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The fight to save lives from breast cancer became rooted in Stacy Matseas, now a dedicated Making Strides Against Breast Cancer volunteer and fundraiser, in 2000 when her childhood friend was diagnosed with breast cancer at age 33. In an effort to take action against a disease that hit too close to home, Stacy joined a Making Strides event, and since then has personally raised more than $1.3 million for the cause!
While most would feel ecstatic about this accomplishment, Stacy felt there was more that she could do. She had an idea that simmered for a while, almost unconsciously, until she attended an American Cancer Society Laureate Society meeting where she learned about the Society’s research program.
A few years later, she had heard Shannon Stott, Ph.D., of Massachusetts General Hospital Cancer Center, speak and had the opportunity to visit the researcher’s lab. Dr. Stott co-invented a device that can successfully capture cancer cells circulating in the blood stream of localized and metastatic cancer patients. This technology has been used to explore the biology of these extremely rare cells, identifying novel pathways for metastasis and bringing us a small step closer to understanding how cancer spreads and kills. The American Cancer Society awarded Shannon a $128,000 three-year grant, launching her career.
Shortly after that lab tour, Stacy was invited to attend another which continued to open her eyes to the American Cancer Society’s extramural research program. She learned that the Society has the means to fund just 10 percent of all grant requests received. She also learned that 75 percent of the researchers funded will go on to get funding from the National Cancer Institute and was reminded that 47 of the researchers funded have gone on to win the Nobel Prize.
The message was clear: if you want to make a big impact, invest in the American Cancer Society research program.
"I became very impassioned, and I knew that I needed to share more information about the American Cancer Society’s research with my donors and other volunteers. Shannon's story really reached out and grabbed me, and I knew it would intrigue my donors," Stacy said.
So she posed this question: "What if I could get 16 people to donate $10,000 each for a pay-if grant?" On October 6, 2016, after laying a lot of ground work, including one-on-one conversations with her Making Strides donors, Stacy assembled 28 people for a formal presentation on American Cancer Society-funded research. The group was made up of potential donors, staff, researchers, and friends helping make sure the evening flowed smoothly.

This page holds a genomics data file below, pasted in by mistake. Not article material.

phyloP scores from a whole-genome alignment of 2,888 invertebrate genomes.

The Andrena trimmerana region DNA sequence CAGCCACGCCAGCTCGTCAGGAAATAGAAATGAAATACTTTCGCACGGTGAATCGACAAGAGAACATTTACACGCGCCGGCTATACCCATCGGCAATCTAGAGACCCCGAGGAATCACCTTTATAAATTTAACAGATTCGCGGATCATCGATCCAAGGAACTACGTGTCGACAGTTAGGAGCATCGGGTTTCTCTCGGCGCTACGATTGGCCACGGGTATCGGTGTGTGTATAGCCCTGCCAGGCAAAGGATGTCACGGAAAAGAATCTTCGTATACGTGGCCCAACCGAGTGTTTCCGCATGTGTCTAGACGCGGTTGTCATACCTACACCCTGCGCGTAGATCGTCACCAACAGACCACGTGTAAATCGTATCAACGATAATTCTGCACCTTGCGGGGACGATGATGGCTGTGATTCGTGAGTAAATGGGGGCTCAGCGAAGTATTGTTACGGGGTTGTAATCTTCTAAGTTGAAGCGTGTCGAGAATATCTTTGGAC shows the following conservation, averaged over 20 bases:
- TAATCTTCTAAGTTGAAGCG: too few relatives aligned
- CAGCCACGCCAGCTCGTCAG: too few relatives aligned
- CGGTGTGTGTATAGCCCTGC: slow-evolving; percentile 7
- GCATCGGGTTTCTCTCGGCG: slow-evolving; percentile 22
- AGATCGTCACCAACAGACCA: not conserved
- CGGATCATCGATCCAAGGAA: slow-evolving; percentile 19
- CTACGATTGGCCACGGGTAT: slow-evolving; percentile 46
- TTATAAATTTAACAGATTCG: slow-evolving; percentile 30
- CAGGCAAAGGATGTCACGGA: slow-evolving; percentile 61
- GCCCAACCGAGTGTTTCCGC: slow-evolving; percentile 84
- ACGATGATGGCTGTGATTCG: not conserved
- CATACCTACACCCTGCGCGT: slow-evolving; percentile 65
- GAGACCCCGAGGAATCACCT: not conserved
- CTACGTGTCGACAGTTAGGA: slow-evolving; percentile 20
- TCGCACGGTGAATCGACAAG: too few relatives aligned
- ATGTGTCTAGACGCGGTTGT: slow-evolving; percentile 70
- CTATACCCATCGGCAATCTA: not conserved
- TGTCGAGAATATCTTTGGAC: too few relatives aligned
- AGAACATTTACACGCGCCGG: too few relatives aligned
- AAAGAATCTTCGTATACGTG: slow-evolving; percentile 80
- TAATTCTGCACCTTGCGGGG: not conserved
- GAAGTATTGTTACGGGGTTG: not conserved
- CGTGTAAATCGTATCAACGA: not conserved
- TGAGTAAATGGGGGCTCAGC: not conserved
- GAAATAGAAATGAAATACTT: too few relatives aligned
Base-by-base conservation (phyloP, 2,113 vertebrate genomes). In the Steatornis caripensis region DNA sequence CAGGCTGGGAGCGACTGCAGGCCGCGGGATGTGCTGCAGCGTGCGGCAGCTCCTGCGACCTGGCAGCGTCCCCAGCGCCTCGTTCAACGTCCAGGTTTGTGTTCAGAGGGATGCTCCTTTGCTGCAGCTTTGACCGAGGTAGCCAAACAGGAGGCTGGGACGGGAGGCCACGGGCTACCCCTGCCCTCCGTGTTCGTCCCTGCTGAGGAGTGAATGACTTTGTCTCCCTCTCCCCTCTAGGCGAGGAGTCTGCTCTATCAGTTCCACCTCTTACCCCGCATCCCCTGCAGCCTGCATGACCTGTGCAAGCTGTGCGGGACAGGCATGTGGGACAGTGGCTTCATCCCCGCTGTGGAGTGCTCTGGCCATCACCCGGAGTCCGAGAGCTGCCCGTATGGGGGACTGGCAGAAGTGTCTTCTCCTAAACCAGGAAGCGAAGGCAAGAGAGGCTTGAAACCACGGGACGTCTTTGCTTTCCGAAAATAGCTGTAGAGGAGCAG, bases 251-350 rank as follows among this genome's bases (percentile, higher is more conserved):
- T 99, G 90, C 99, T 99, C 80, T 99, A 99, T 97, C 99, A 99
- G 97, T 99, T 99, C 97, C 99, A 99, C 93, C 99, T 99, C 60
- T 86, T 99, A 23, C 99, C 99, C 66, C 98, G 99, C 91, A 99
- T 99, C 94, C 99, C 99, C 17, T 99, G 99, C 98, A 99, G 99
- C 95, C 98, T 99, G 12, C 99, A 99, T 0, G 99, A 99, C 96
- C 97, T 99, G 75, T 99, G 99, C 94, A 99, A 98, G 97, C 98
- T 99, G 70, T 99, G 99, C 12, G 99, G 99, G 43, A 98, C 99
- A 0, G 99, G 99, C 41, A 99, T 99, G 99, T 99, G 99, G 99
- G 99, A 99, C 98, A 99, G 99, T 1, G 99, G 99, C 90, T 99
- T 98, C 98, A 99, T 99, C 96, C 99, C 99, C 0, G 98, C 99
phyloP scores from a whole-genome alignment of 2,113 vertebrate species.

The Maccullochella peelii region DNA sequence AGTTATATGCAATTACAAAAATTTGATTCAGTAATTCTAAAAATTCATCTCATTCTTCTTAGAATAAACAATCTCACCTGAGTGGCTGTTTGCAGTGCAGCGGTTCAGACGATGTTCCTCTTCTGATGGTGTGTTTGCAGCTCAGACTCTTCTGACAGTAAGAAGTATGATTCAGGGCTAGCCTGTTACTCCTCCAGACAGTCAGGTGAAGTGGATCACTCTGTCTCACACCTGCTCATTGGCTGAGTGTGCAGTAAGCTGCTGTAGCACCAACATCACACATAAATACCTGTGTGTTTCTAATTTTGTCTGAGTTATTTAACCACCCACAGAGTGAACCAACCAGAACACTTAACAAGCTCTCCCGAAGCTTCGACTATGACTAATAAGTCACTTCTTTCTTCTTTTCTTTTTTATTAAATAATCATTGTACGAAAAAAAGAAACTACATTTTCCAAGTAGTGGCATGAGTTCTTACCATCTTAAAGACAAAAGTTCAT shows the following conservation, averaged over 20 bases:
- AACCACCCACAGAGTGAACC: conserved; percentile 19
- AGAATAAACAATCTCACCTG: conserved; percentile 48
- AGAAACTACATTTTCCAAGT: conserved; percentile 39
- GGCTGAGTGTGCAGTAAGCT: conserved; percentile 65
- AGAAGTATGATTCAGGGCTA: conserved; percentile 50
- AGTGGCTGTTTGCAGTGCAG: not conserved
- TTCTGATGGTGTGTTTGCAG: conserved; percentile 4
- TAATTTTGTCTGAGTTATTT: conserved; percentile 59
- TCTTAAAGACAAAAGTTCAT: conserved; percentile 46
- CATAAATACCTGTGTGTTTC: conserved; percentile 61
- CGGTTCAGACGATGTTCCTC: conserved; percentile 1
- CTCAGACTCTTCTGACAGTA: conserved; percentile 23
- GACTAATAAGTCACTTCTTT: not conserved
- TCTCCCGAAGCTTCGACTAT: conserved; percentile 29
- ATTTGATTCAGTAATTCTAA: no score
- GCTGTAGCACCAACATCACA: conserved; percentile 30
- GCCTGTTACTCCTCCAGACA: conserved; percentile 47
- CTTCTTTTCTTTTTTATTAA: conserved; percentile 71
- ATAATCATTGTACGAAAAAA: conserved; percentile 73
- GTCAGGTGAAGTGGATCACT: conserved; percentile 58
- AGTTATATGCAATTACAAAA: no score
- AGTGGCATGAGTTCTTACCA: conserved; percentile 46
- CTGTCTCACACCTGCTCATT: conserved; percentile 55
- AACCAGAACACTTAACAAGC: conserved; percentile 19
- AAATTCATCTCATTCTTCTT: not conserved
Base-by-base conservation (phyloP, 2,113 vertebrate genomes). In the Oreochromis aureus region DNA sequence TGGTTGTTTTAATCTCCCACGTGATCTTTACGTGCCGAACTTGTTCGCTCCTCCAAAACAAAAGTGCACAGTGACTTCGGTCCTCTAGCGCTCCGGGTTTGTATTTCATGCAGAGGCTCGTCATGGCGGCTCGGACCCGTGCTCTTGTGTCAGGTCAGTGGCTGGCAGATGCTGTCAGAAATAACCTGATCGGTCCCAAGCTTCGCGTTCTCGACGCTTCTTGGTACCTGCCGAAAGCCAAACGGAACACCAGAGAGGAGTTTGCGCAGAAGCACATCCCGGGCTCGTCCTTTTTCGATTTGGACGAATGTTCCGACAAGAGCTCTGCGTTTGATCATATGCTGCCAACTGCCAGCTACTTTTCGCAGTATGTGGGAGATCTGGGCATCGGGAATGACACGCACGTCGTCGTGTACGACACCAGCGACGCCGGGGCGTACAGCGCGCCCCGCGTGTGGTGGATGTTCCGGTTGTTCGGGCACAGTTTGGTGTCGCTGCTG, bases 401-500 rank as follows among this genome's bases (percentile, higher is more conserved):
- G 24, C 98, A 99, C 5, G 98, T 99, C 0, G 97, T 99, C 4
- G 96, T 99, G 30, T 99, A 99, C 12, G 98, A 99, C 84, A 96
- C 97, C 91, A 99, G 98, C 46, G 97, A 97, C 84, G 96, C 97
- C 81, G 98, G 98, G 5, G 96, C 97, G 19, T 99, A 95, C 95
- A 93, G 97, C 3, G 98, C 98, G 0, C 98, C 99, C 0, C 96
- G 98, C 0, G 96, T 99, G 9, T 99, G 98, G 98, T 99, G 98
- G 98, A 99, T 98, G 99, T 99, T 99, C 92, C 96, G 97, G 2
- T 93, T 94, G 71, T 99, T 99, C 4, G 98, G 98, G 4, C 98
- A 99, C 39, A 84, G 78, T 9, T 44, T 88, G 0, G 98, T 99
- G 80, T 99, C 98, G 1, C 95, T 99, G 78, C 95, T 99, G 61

"Individuals were enthused to learn about the young researchers the American Cancer Society funds early in their careers. They were inspired by the thought of becoming intimately involved with the grant that their "investments" would ultimately fund," she said. "Individuals said that they were grateful to be invited to participate in something that resonated as having such meaningful impact."
By February 6, 2017, she succeeded in raising the necessary $163,500 to fund a pay-if grant. "Ten of the 15 potential check writers who attended the October research presentation did participate in the actual pay-if funding. Our final funding group was made up of 15 participants contributing between $5,000 and $26,000," Stacy said. All those who donated $10,000 or more were invited to help choose the grantee.
The beneficiary is Miguel Santiago-Medina, Ph.D., at the University of California San Diego, a young investigator studying metastasis, the leading cause of death in cancer patients. He hopes his discoveries will lead to the development of antimetastatic therapies.
"I am still pinching myself," said Stacy. "My hope is that we now have a case study to inspire other volunteers to do the same." With the completion of her most recent pay-if campaign, Stacy and her Making Strides Against Breast Cancer team, Stacy's Circle of Friends, have raised over $2 million for the Society over the past 17 years.
Passionate volunteers like Stacy are supporting the fight against breast cancer by taking part in Making Strides events in their communities across the nation this year. Sign up for an event in your area or consider making a donation to the cause by visiting MakingStridesWalk.org.